schiacciata-alla-fiorentina-You can sit down for a small square portion or take home a whole cake. During Carnival and Easter week, you may have to reserve your whole schiacciata alla fiorentina a day ahead of time at the best pasticceria, selecting a filling, or not, and requesting a white or chocolate giglio.

The name confused me in the beginning. In Florence, schiacciata means ‘squashed’ or ‘flattened’ and usually refers to a savory salt and olive oil drenched flat bread (similar to focaccia). There is also schiacciata all’uva in the fall, which is also a traditional bread dough, but layered with grapes from the new harvest. The only thing they all have in common is that they are flat, which perhaps makes sense.

Pellegrino Artusi (born in Forlimpopoli, near Forlì, August 4, 1820 – died in Florence, March 30, 1911), the father of Tuscan cooking talks of stiacciata delle Murate, a cake fed only to condemned prisoners of the Murate Prison in Florence “in the 1700s” before they were sent to be executed, essentially their “last bite of the sweet life.”

SCHIACCIATA-alla-fiorentina-2--525x564Other food historians dispute this since the Murate was a convent until 1808 and Grand Duke Pietro Leopoldo abolished capital punishment in Tuscany in 1786. Perhaps the Murate nuns devised the recipe and were baking the cakes to celebrate Fat Tuesday each spring.

Schiacciata alla fiorentina traditionally included lard in the recipe, but today olive oil or butter or Crisco replaces this. Some recipes you might try are here, here and here.

Today’s schiacciata alla fiorentina is a delicately scented, light cake that’s not too sweet. Artusi’s rule that it be no thicker than the width of two fingers is not always followed. The characteristic flavor, marked by orange juice and zest, and soft, spongy texture, make it a favorite for a mid-morning or afternoon snack and I know people who have it for breakfast up until Lent and then again on Easter Sunday. It pairs well with coffee, tea and a good vin santo.

For the best places to find schiacciata alla fiorentina in Florence check out last year’s competition winners and this slightly different list. My favorites are Bar Pasticceria Giorgio in the Soffiano neighborhood and I Dolci di Patrizio Cosi in Piazza Gaetano Salvemini .

Cenci

The last of my favorite Tuscan Easter treats is cenci. The literal meaning of the word is “rags” and these addictive fried flat strips of dough look like rags. You are supposed to stop eating them when Lent starts, but the bakers of Florence know that is impossible to do. And, anyway, you will have them again at Easter.

CenciThe recipe supposedly comes from ancient Rome. Other parts of Italy indulge in the treat during Carnival and so there are many names: bugie (lies) (Piemont, Liguria), chiacchiere (talk) (Lombardy), crostolo, grostolo or galano (Venice), frappa (Emilia), sfrappole and sfrapla (Bologna), crespelle or sprelle (Umbria, Lazio), and meraviglie (wonderful) (Sardenia). Artusi again weighed in saying they are shaped like rags so they should be called cenci.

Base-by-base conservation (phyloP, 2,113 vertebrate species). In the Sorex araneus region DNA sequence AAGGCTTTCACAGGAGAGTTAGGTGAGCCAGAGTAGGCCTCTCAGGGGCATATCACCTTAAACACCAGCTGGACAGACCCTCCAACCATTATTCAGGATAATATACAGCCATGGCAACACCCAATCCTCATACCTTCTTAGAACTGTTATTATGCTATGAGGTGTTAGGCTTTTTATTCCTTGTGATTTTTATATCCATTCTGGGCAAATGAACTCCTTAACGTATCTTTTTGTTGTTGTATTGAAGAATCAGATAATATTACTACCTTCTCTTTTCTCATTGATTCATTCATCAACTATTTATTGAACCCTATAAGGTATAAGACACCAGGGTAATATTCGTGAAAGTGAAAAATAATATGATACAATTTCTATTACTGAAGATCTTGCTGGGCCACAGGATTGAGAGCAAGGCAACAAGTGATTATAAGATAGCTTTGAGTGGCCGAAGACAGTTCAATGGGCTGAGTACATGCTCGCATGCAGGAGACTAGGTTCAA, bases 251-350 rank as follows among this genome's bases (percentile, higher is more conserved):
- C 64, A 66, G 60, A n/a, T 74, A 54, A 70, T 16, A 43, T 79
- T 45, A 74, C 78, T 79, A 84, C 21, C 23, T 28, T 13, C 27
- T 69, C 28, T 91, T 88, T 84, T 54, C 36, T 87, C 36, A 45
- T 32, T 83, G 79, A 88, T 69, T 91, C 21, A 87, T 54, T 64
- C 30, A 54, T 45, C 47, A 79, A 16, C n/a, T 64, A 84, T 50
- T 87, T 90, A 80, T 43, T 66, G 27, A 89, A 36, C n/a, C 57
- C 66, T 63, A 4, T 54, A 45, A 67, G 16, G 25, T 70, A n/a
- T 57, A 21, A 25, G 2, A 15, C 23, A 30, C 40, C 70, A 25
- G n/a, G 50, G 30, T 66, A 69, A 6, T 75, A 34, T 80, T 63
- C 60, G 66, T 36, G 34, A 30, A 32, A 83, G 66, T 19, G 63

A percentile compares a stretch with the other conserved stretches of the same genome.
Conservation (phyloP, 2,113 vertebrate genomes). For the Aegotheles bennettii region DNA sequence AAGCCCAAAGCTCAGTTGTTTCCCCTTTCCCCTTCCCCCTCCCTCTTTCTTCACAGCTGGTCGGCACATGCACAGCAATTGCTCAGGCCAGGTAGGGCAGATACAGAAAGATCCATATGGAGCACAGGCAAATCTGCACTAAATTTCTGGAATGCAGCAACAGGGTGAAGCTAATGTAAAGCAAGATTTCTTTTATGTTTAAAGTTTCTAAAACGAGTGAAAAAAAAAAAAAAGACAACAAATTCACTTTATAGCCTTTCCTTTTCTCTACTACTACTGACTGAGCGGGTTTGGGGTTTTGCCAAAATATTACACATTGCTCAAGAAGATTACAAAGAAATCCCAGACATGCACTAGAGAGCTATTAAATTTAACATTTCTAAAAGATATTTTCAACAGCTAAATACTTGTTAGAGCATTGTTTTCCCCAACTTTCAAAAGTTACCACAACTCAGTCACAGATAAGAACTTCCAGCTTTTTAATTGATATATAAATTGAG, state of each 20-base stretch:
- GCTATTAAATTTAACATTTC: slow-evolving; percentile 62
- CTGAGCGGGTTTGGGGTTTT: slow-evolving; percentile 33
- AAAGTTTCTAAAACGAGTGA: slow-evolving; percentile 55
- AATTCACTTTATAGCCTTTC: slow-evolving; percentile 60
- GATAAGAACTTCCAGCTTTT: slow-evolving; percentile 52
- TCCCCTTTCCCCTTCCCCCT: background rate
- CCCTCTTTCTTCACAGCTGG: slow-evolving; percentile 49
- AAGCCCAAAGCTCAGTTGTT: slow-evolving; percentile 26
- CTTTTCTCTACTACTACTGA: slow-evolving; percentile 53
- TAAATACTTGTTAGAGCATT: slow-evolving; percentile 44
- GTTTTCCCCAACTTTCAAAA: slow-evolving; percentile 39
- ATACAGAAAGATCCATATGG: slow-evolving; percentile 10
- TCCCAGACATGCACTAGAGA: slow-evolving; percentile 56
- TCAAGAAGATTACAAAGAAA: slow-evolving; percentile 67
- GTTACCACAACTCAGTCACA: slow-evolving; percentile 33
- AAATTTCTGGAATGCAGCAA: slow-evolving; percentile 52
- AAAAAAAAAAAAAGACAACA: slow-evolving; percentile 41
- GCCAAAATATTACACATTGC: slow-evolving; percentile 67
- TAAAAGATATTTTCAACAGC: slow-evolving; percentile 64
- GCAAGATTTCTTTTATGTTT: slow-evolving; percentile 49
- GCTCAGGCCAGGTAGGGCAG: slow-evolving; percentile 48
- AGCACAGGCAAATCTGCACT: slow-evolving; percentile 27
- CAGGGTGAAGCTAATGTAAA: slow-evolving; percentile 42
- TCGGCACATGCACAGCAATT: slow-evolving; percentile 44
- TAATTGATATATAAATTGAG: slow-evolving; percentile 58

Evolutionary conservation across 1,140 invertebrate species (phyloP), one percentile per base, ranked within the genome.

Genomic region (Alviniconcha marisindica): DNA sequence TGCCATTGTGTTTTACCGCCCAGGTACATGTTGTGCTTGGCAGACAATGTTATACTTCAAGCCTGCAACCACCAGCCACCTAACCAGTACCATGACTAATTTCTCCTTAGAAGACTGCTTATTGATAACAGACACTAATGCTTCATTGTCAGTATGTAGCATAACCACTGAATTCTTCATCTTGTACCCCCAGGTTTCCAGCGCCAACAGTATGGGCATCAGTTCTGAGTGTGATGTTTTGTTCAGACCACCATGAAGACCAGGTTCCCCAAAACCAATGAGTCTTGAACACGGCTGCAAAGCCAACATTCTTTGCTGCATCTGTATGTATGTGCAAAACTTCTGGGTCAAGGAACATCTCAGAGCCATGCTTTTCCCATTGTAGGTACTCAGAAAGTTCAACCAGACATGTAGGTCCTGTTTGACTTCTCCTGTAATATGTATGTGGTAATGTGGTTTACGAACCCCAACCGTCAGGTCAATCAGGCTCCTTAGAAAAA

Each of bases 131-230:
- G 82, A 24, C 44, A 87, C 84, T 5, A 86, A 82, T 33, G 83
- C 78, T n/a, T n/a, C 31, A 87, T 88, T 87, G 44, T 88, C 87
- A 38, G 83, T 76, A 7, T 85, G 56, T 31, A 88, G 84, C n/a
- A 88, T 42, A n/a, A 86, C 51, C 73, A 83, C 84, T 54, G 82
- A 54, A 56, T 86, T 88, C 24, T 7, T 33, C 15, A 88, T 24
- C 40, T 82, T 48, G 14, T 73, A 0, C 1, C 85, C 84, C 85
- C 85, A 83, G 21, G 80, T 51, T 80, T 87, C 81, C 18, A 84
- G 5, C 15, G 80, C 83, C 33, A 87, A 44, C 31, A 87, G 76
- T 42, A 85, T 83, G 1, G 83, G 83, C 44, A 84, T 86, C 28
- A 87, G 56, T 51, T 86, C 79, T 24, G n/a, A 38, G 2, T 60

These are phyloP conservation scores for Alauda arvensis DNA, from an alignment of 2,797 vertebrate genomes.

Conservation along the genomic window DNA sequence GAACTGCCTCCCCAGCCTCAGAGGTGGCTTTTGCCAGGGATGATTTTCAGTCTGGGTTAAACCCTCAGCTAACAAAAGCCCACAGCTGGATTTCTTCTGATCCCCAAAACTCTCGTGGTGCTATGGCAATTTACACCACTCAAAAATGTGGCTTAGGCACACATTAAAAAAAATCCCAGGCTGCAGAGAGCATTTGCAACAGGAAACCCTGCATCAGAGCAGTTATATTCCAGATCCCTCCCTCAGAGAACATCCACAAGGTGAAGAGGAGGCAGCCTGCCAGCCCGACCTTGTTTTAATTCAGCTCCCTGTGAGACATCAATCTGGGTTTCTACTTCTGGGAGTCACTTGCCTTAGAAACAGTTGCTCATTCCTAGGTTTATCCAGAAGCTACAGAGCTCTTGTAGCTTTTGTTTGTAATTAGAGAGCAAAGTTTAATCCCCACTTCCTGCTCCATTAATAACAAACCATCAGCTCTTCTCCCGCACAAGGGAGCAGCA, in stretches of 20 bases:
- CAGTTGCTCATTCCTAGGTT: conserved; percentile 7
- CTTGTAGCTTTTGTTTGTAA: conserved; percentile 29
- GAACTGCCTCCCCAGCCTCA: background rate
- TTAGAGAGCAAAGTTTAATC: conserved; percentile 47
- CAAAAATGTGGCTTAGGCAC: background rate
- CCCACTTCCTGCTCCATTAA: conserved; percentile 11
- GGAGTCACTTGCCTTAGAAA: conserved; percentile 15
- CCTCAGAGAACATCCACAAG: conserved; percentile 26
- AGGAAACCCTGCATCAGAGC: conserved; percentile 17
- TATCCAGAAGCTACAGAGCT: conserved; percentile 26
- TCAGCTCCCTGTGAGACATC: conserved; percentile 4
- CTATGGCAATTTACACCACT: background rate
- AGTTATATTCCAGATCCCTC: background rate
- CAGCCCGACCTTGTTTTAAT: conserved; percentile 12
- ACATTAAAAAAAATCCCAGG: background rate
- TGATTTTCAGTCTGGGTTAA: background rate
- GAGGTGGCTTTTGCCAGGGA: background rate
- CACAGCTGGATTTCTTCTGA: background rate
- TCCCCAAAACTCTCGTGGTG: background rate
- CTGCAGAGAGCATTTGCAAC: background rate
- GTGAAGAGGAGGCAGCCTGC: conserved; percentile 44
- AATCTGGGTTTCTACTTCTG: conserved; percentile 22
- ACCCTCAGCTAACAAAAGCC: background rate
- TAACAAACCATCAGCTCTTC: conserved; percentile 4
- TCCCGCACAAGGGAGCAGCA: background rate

The dough for cenci is usually not sweet, but flavored with anise or orange liquor or vin santo or grappa. The flattened dough is cut in a variety of shapes (in Florence it’s short raggedy rectangles), fried in hot oil and dusted with powdered sugar.

Try to make your own by using the recipes here, here and here.

I love the cenci from the bakery, Pugi, in Piazza San Marco, but others have their own favorite places.

From the beginning of Carnival and for about a week after Easter you will be able to indulge in chocolate eggs, Colomba di Pasqua, schiacciata alla fiorentina, and cenci. After that you will have to wait another year — as it should be.

Mangia! Mangia! – Zabaione, the Italian Dolce, Rarely Found in Italy

In the mid-1980s, I was sitting at the counter of the newly-opened Jackson Filmore Trattoria in San Francisco. I had finished a dinner that included gnocchi “come nuvole” (like clouds) as the Jack, the chef/owner, liked to say, when the subject of a dolce came up. “Have the zabaione,” Jack said. “Trust me.”

My seat at the counter was only a few yards from the kitchen stove. I watched as the pastry chef whipped up egg yokes in a deep round copper bowl, adding only Masala wine and sugar, and heating the mixture slowly as he whisked. Copper conducted the heat from the boiling water bath evenly, which allowed him to control the cooking process.

Zabaione (photo jacksonfilmoresf.com)
Zabaione (photo jacksonfilmoresf.com)

The volume of heavenly, luxurious yellow foam expanded as I watched. Served over strawberries, the warm zabaione flowing over the rim of a stemmed glass … no wonder I still remember this fabulous dessert thirty years later.

In 1998, I moved to Florence and stayed for over fifteen years. I thought my life would be filled with zabaione. Apparently no restaurant in Italy serves it and no home cook makes it anymore. A Florentine answered my wishful griping by saying that it was a dish made by mothers for their children and is too much trouble these days. I found zabaione gelato at Gelateria Vivoli in the late 90s and many artisanal gelaterias in Italy offer zabaione-flavored ice cream today.